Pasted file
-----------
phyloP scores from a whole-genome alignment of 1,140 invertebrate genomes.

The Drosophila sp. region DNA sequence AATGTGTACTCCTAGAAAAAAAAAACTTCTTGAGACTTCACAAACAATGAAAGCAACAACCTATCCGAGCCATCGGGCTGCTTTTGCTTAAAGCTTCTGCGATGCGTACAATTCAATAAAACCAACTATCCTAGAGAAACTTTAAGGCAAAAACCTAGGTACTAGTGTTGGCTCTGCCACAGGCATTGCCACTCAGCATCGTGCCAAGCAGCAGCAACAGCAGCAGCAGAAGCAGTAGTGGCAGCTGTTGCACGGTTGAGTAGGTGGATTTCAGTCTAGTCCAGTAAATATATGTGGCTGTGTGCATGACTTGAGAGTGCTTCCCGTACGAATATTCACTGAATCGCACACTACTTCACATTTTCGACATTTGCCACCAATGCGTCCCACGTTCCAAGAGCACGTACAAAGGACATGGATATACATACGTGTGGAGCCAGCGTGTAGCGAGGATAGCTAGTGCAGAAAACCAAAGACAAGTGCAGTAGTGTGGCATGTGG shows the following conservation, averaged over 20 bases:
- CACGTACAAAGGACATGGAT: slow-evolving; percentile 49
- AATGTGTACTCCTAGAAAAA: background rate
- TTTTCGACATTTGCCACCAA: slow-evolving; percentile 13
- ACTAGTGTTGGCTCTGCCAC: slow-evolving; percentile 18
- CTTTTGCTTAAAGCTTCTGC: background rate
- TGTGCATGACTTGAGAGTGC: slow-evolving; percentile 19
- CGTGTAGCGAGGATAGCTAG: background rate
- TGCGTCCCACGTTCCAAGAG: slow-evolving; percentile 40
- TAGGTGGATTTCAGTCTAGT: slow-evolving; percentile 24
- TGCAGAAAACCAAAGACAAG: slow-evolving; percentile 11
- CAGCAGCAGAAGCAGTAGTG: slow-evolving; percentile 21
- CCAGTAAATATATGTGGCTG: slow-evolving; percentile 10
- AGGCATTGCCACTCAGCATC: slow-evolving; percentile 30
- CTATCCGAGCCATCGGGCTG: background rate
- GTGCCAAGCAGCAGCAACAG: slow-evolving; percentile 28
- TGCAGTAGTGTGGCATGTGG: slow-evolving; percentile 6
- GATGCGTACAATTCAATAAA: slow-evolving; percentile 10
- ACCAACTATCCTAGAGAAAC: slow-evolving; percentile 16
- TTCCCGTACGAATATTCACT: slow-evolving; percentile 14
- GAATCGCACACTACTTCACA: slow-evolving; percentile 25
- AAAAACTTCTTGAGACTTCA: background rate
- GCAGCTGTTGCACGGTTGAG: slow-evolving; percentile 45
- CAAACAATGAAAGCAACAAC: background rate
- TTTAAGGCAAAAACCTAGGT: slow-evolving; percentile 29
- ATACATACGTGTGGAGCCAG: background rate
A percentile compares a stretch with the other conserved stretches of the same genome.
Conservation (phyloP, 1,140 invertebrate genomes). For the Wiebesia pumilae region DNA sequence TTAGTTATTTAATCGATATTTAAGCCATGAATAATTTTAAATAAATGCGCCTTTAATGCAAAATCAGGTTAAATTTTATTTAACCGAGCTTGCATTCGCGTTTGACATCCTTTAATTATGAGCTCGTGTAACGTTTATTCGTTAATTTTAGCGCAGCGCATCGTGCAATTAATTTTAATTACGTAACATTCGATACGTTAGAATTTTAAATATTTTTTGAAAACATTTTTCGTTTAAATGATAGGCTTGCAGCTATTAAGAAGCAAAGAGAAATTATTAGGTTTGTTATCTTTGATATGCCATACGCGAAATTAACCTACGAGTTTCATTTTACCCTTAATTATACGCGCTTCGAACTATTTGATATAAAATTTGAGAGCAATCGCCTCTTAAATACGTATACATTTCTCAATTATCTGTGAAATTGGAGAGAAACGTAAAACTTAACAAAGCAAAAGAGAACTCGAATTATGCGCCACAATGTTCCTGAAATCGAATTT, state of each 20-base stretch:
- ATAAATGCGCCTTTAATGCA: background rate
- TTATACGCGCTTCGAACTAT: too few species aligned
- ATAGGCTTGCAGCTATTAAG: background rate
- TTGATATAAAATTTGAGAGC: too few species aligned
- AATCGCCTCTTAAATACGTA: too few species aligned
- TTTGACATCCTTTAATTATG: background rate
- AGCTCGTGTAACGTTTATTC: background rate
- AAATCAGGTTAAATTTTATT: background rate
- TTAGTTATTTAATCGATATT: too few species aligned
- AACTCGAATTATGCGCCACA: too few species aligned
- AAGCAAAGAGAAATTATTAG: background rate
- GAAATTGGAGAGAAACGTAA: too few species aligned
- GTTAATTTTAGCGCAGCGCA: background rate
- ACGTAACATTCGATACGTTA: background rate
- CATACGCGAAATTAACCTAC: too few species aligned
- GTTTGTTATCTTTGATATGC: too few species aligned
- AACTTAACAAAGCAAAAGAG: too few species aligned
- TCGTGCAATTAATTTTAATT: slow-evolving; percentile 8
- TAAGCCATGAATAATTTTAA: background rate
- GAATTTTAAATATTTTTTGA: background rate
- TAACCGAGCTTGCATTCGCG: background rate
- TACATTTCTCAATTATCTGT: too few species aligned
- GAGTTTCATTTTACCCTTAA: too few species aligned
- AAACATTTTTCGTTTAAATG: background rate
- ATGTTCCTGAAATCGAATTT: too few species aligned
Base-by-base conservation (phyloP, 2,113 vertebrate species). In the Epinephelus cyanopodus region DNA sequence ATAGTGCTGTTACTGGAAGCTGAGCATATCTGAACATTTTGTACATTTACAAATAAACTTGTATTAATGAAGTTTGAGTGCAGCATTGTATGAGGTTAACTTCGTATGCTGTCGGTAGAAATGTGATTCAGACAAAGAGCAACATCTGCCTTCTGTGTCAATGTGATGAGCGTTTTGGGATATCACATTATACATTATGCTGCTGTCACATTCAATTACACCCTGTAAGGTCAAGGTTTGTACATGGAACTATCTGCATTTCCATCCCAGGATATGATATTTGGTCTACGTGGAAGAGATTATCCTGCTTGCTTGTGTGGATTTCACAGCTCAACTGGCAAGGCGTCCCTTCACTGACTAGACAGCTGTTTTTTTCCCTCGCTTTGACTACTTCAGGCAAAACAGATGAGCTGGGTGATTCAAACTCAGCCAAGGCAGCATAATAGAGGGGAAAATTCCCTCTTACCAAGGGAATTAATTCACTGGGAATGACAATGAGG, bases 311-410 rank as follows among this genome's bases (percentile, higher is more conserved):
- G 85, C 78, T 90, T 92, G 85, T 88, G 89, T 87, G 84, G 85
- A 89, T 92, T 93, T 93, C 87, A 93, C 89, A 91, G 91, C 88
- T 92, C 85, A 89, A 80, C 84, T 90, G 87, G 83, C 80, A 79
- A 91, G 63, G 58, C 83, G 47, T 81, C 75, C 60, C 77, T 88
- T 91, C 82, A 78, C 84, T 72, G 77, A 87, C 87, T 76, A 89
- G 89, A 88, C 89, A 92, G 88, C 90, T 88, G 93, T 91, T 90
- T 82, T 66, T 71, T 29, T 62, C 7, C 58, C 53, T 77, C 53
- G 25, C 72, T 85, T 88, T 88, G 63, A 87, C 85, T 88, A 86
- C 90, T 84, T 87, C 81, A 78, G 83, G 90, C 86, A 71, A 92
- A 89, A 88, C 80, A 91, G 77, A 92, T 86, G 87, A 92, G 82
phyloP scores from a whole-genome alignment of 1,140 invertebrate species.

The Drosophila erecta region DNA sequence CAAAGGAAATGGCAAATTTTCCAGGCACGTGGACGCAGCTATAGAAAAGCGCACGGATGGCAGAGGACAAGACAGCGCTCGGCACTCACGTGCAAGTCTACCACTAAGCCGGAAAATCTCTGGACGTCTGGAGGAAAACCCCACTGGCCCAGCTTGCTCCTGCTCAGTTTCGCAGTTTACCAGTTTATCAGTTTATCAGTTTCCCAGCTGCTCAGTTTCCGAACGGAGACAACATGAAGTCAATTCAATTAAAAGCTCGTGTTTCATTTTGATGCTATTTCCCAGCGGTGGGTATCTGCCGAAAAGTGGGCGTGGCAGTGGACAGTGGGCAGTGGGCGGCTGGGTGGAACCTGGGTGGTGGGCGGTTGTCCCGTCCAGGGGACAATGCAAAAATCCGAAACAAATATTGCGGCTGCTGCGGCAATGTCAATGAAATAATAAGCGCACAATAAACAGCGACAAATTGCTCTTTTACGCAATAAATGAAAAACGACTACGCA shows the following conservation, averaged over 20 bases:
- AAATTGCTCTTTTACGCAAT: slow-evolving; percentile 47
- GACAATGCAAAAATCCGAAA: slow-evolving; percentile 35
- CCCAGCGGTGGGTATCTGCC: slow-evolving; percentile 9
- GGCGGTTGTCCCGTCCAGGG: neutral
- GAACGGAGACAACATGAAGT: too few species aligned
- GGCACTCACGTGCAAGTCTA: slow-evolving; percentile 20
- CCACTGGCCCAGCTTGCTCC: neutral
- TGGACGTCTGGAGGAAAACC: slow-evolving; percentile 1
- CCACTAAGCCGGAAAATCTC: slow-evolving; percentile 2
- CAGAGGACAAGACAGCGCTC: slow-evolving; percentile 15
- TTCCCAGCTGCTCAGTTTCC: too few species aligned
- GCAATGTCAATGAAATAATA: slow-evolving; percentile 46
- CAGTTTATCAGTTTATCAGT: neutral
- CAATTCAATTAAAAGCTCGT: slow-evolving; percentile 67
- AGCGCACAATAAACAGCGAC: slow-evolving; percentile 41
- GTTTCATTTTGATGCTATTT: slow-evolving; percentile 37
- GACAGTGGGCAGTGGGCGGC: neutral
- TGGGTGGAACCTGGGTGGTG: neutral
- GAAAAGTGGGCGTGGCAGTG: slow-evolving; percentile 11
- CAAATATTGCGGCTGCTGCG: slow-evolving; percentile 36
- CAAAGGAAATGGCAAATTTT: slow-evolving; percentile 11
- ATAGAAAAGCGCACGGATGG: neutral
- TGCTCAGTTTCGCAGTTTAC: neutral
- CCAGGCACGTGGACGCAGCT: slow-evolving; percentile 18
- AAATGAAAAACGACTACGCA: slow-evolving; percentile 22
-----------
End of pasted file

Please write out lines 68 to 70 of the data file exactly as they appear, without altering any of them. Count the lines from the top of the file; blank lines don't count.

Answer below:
- AAATTGCTCTTTTACGCAAT: slow-evolving; percentile 47
- GACAATGCAAAAATCCGAAA: slow-evolving; percentile 35
- CCCAGCGGTGGGTATCTGCC: slow-evolving; percentile 9